As he needed to make copies, I told him I had copies he could have but he insisted that he made his own (nice little money spinner) so easier to let him just do this. So he did all the admin and filled in the forms, which took a while. Trying to find the Netherlands on his list on his computer was the 1st stumbling block but we found it eventually. When forms completed he showed me them to check them to see if all info correct. This is when I noticed that he had the Netherlands for the bike, which was correct, but he had me down as a Dutch person which was wrong but an easy mistake to make as how many English blokes turn up at the border on a Dutch registered bike with a Dutch driving licence. So this set of paper work went in the bin and we changed it the UK, which also took some finding this on his computer. This time paperwork correct and complete so I sign all 3 copies and so does he and then he makes up the invoice and gives me all my paperwork. The cost was 60 Quetzals for the copies, which was not really necessary as I already had copies but hey it’s only 6 EUR so I can live with that and 100 Quetzals for Import Costs. This I challenge as I read this morning it should only be 40 Quetzals but he tells me this is last year price so I joke about that is huge inflation but I accept the charge as the chap has been pleasant to deal with and I have a fully itemised officially looking invoice that is signed and stamped and 16 EUR seems a reasonable price to me.

  • So directed to the cashiers kiosk, which is next door to pay the fee. Walk into the door expecting it to open but it was locked and needed to be open by an armed guard from the inside ouch! Paid the cash having another go at getting a discount or the 40 Quetzal rate in there but the cashier spoke no English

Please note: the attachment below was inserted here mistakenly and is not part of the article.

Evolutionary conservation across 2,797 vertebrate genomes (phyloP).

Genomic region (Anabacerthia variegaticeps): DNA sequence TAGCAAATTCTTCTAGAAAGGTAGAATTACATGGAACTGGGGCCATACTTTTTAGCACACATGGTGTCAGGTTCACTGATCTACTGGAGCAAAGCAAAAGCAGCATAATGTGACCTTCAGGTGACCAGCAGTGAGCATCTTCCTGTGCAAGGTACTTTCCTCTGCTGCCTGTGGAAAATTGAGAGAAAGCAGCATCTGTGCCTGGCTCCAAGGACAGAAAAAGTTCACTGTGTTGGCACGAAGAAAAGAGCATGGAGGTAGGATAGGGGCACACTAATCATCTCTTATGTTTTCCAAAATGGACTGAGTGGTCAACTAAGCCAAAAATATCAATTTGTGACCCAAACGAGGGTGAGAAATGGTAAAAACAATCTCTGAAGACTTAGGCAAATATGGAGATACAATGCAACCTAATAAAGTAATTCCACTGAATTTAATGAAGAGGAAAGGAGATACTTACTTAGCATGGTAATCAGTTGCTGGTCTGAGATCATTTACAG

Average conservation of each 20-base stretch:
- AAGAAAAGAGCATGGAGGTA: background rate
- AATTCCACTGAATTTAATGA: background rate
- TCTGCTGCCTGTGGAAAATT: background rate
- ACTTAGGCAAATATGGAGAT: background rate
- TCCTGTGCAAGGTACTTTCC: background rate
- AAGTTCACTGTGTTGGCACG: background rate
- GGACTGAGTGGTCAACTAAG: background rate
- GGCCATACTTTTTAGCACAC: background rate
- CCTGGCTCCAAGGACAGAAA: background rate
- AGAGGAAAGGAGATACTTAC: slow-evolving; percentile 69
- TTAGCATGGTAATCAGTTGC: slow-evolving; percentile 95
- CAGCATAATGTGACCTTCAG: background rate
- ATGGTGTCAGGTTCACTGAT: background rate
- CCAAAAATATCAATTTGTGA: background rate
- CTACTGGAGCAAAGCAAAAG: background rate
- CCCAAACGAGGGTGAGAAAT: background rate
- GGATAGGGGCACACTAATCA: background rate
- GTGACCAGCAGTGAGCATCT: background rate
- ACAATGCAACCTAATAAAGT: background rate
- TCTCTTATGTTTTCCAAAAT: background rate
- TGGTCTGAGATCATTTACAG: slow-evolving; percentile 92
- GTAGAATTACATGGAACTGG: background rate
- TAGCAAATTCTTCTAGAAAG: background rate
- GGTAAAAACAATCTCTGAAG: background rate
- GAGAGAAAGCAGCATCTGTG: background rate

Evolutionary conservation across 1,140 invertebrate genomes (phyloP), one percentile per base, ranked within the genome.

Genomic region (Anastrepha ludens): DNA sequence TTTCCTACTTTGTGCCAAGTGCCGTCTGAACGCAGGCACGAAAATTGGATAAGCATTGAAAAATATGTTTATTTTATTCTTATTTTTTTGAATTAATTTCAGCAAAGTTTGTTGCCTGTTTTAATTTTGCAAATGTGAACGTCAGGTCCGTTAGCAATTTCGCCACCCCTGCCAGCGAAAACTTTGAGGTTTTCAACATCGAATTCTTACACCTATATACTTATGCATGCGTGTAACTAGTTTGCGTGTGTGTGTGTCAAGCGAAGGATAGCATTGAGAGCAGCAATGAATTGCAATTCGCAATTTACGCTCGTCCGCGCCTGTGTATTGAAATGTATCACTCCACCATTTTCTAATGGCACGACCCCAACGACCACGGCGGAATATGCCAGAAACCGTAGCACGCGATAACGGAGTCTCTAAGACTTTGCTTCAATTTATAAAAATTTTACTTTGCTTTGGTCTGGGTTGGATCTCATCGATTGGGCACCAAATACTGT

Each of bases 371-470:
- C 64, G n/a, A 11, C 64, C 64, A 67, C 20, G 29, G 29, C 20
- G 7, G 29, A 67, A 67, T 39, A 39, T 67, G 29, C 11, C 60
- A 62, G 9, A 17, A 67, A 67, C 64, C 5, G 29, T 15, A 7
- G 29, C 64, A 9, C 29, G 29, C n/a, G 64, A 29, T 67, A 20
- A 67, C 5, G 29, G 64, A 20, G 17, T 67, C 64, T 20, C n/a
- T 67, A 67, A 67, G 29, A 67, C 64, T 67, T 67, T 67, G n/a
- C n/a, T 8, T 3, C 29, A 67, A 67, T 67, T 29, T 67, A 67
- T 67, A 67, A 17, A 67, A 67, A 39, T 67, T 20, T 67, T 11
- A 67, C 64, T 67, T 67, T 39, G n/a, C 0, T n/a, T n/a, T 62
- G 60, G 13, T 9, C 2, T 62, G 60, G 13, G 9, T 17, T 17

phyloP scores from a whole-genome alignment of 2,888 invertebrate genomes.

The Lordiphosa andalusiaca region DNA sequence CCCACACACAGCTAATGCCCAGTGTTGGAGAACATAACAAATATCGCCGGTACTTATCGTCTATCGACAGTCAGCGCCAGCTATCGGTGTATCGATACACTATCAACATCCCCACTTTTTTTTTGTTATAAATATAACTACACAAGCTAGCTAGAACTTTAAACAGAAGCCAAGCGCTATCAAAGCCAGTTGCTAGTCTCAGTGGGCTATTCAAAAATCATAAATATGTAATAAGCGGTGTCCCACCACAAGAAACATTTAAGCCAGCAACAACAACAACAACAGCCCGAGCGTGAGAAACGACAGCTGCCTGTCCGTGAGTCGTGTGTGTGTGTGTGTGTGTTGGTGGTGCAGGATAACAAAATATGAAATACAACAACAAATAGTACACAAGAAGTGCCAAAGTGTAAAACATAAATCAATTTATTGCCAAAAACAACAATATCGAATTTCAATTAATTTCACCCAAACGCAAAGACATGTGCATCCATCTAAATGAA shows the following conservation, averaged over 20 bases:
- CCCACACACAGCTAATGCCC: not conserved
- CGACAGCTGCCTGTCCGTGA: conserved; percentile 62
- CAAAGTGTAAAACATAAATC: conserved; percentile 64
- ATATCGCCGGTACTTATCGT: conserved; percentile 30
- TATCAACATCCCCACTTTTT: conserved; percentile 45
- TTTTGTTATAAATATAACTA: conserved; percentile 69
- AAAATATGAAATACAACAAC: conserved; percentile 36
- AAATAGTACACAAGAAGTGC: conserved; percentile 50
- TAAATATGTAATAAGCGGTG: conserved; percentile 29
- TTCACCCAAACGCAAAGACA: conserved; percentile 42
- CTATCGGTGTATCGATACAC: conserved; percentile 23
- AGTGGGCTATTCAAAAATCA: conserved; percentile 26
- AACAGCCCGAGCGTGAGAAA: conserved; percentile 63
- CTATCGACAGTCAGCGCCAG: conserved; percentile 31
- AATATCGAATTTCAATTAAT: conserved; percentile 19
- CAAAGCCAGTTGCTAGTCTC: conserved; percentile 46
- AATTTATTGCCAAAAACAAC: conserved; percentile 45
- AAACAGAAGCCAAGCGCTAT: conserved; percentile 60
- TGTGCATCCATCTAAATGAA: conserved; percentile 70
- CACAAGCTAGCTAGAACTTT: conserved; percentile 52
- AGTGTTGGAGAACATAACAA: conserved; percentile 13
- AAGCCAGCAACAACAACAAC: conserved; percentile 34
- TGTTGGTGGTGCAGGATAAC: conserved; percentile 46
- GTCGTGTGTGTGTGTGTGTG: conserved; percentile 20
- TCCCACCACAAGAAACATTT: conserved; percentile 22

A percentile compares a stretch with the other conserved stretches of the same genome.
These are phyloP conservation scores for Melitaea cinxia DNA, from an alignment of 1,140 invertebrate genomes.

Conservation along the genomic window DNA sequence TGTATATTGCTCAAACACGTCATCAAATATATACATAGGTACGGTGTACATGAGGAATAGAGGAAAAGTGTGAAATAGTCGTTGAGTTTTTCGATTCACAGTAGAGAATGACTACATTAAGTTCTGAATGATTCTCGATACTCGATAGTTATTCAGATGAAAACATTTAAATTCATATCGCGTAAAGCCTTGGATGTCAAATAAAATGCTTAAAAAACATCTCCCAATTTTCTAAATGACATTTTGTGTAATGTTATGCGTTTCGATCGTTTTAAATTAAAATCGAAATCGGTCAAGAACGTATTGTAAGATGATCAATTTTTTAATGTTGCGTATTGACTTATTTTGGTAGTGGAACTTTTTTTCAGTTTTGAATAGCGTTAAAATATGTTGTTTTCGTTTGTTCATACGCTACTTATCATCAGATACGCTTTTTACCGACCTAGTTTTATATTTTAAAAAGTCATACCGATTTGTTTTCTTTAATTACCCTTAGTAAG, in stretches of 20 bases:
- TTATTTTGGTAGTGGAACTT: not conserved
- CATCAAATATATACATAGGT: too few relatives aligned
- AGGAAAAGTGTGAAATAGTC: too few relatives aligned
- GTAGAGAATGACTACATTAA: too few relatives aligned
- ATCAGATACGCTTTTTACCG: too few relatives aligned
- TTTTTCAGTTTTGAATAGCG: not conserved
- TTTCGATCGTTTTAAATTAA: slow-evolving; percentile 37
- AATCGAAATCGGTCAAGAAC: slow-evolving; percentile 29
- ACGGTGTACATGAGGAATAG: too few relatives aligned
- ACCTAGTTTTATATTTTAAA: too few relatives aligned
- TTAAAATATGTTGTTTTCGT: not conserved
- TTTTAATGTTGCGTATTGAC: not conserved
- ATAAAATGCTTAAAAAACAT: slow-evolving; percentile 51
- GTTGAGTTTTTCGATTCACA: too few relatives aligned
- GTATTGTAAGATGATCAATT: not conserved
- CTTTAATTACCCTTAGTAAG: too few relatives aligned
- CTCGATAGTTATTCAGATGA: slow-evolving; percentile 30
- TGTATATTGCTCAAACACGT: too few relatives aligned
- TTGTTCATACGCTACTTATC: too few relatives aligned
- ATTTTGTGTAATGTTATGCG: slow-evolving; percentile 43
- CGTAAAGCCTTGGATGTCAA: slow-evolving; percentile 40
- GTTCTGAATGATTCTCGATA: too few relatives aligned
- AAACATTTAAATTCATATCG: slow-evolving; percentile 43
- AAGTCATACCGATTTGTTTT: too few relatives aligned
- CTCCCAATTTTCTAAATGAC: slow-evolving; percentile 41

• Back outside to the import kiosk there were a couple of other people there now and the young chap was dealing with them. So waited for a while it getting hot about 30+ degrees so starting to sweat a bit. I was expecting him to deal with the other folks in the queue first but he called me in front of them and we finished of the paperwork and I had my temporary import sticker.
  • Showed this to another guard/official for his records and I was in Guatemala and it was just after 4pm so this whole exercise only took about a hour so quite efficient.
  • So thanked the young lad and other official sorted my paperwork out and drove into Guatemala
  • So no hassle with folks trying to offer there services, no hassle from the money lenders, officials I dealt very pleasant and courteous, no fumigation needed and no fumigation fee very efficient all things consider and only 160 Quetzals so considering all the horror stories I had heard and read about on the Internet I am wondering if I am just lucky or if folks really do have the experiences I read about!

Border Crossing

So should I find a place for the night or move away from the border. It was stunning scenery and I had itchy feet and was feeling good about how easy the border crossing had been so I hit the road. I was heading for a town, which was about 80km away called Huehuetenango, and if I saw something nice I would stop before then and in theory it all should be doable before it got dark.

For about 5km I had not hit any speed humps and was just starting to celebrate as I was lulled into thinking that they do not have them in Guatemala but nope bugger they do have them here as well.

As I moved into Guatemala my GPS started loosing detail as the maps I had loaded where only for North America and Mexico and my South America was buried in one of my bags so I went back to old fashion map reading and looking at the signs. Two problems here was the map I had I had borrowed of my mate John in Houston who had borrowed it of a Dutch college of his and this was in the 90’s so it was very old and two there are little to no road signs in Guatemala.